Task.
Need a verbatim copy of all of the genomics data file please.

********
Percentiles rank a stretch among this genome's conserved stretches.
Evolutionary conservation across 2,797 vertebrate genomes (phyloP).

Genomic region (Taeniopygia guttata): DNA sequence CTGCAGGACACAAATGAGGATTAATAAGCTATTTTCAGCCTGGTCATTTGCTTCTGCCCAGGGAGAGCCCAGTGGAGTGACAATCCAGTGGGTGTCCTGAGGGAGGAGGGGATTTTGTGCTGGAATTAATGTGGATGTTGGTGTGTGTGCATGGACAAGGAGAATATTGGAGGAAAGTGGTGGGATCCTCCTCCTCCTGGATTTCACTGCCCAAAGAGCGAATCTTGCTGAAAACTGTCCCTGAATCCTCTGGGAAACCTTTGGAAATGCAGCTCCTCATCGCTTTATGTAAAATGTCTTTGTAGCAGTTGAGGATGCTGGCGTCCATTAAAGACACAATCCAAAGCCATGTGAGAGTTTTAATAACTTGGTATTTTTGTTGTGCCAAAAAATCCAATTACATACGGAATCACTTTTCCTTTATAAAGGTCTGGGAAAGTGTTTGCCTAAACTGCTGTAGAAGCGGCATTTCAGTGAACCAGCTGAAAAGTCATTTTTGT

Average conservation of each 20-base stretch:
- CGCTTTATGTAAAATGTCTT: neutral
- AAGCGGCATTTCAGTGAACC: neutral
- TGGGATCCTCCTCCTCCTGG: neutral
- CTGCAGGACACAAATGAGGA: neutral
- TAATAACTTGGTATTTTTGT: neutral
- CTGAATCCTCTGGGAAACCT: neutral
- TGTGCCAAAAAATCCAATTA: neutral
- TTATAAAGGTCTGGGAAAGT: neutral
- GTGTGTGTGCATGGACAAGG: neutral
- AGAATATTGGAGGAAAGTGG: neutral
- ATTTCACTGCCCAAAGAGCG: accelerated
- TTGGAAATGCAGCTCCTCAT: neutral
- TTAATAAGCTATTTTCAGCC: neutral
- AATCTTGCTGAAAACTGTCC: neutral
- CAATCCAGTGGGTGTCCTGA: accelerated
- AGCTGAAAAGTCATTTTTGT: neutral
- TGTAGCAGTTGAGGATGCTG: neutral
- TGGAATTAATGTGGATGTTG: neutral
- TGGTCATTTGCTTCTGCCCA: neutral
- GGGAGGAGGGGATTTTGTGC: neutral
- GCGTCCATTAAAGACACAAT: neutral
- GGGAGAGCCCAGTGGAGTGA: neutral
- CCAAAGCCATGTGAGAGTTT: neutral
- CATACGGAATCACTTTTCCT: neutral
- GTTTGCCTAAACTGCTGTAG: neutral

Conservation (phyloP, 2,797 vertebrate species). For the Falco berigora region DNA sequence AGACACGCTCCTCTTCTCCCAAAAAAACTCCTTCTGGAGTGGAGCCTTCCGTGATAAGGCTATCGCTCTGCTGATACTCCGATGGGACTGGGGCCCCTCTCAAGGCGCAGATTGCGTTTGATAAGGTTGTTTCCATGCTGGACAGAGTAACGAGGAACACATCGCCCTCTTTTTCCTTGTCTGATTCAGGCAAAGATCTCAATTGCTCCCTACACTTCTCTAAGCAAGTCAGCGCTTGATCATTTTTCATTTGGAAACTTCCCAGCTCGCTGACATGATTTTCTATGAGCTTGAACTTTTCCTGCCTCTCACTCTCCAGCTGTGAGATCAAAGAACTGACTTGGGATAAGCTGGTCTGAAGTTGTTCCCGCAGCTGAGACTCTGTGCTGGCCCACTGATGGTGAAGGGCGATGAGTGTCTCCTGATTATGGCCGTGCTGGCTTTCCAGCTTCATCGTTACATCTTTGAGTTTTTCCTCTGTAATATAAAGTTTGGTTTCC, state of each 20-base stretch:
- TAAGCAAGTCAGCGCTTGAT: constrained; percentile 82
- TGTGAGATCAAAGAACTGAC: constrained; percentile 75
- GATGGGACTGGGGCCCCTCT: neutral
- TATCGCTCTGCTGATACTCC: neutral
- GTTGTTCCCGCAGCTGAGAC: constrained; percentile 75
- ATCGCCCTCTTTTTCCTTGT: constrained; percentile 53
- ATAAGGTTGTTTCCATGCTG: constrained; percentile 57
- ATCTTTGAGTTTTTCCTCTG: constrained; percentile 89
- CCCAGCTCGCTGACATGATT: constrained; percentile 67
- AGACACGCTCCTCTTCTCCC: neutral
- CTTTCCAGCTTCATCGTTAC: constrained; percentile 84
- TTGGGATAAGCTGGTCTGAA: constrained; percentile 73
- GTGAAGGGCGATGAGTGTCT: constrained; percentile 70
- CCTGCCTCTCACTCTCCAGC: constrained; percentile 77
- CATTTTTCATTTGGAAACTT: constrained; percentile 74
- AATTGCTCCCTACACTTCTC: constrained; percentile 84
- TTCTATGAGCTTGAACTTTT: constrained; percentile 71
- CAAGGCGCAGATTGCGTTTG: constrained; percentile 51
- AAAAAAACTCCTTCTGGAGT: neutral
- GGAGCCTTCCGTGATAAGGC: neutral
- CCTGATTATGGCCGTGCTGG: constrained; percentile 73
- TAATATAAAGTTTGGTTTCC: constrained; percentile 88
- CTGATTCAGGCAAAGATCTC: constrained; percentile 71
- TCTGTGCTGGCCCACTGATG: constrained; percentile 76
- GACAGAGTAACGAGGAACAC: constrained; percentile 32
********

Percentiles rank a stretch among this genome's conserved stretches.
Evolutionary conservation across 2,797 vertebrate genomes (phyloP).

Genomic region (Taeniopygia guttata): DNA sequence CTGCAGGACACAAATGAGGATTAATAAGCTATTTTCAGCCTGGTCATTTGCTTCTGCCCAGGGAGAGCCCAGTGGAGTGACAATCCAGTGGGTGTCCTGAGGGAGGAGGGGATTTTGTGCTGGAATTAATGTGGATGTTGGTGTGTGTGCATGGACAAGGAGAATATTGGAGGAAAGTGGTGGGATCCTCCTCCTCCTGGATTTCACTGCCCAAAGAGCGAATCTTGCTGAAAACTGTCCCTGAATCCTCTGGGAAACCTTTGGAAATGCAGCTCCTCATCGCTTTATGTAAAATGTCTTTGTAGCAGTTGAGGATGCTGGCGTCCATTAAAGACACAATCCAAAGCCATGTGAGAGTTTTAATAACTTGGTATTTTTGTTGTGCCAAAAAATCCAATTACATACGGAATCACTTTTCCTTTATAAAGGTCTGGGAAAGTGTTTGCCTAAACTGCTGTAGAAGCGGCATTTCAGTGAACCAGCTGAAAAGTCATTTTTGT

Average conservation of each 20-base stretch:
- CGCTTTATGTAAAATGTCTT: neutral
- AAGCGGCATTTCAGTGAACC: neutral
- TGGGATCCTCCTCCTCCTGG: neutral
- CTGCAGGACACAAATGAGGA: neutral
- TAATAACTTGGTATTTTTGT: neutral
- CTGAATCCTCTGGGAAACCT: neutral
- TGTGCCAAAAAATCCAATTA: neutral
- TTATAAAGGTCTGGGAAAGT: neutral
- GTGTGTGTGCATGGACAAGG: neutral
- AGAATATTGGAGGAAAGTGG: neutral
- ATTTCACTGCCCAAAGAGCG: accelerated
- TTGGAAATGCAGCTCCTCAT: neutral
- TTAATAAGCTATTTTCAGCC: neutral
- AATCTTGCTGAAAACTGTCC: neutral
- CAATCCAGTGGGTGTCCTGA: accelerated
- AGCTGAAAAGTCATTTTTGT: neutral
- TGTAGCAGTTGAGGATGCTG: neutral
- TGGAATTAATGTGGATGTTG: neutral
- TGGTCATTTGCTTCTGCCCA: neutral
- GGGAGGAGGGGATTTTGTGC: neutral
- GCGTCCATTAAAGACACAAT: neutral
- GGGAGAGCCCAGTGGAGTGA: neutral
- CCAAAGCCATGTGAGAGTTT: neutral
- CATACGGAATCACTTTTCCT: neutral
- GTTTGCCTAAACTGCTGTAG: neutral

Conservation (phyloP, 2,797 vertebrate species). For the Falco berigora region DNA sequence AGACACGCTCCTCTTCTCCCAAAAAAACTCCTTCTGGAGTGGAGCCTTCCGTGATAAGGCTATCGCTCTGCTGATACTCCGATGGGACTGGGGCCCCTCTCAAGGCGCAGATTGCGTTTGATAAGGTTGTTTCCATGCTGGACAGAGTAACGAGGAACACATCGCCCTCTTTTTCCTTGTCTGATTCAGGCAAAGATCTCAATTGCTCCCTACACTTCTCTAAGCAAGTCAGCGCTTGATCATTTTTCATTTGGAAACTTCCCAGCTCGCTGACATGATTTTCTATGAGCTTGAACTTTTCCTGCCTCTCACTCTCCAGCTGTGAGATCAAAGAACTGACTTGGGATAAGCTGGTCTGAAGTTGTTCCCGCAGCTGAGACTCTGTGCTGGCCCACTGATGGTGAAGGGCGATGAGTGTCTCCTGATTATGGCCGTGCTGGCTTTCCAGCTTCATCGTTACATCTTTGAGTTTTTCCTCTGTAATATAAAGTTTGGTTTCC, state of each 20-base stretch:
- TAAGCAAGTCAGCGCTTGAT: constrained; percentile 82
- TGTGAGATCAAAGAACTGAC: constrained; percentile 75
- GATGGGACTGGGGCCCCTCT: neutral
- TATCGCTCTGCTGATACTCC: neutral
- GTTGTTCCCGCAGCTGAGAC: constrained; percentile 75
- ATCGCCCTCTTTTTCCTTGT: constrained; percentile 53
- ATAAGGTTGTTTCCATGCTG: constrained; percentile 57
- ATCTTTGAGTTTTTCCTCTG: constrained; percentile 89
- CCCAGCTCGCTGACATGATT: constrained; percentile 67
- AGACACGCTCCTCTTCTCCC: neutral
- CTTTCCAGCTTCATCGTTAC: constrained; percentile 84
- TTGGGATAAGCTGGTCTGAA: constrained; percentile 73
- GTGAAGGGCGATGAGTGTCT: constrained; percentile 70
- CCTGCCTCTCACTCTCCAGC: constrained; percentile 77
- CATTTTTCATTTGGAAACTT: constrained; percentile 74
- AATTGCTCCCTACACTTCTC: constrained; percentile 84
- TTCTATGAGCTTGAACTTTT: constrained; percentile 71
- CAAGGCGCAGATTGCGTTTG: constrained; percentile 51
- AAAAAAACTCCTTCTGGAGT: neutral
- GGAGCCTTCCGTGATAAGGC: neutral
- CCTGATTATGGCCGTGCTGG: constrained; percentile 73
- TAATATAAAGTTTGGTTTCC: constrained; percentile 88
- CTGATTCAGGCAAAGATCTC: constrained; percentile 71
- TCTGTGCTGGCCCACTGATG: constrained; percentile 76
- GACAGAGTAACGAGGAACAC: constrained; percentile 32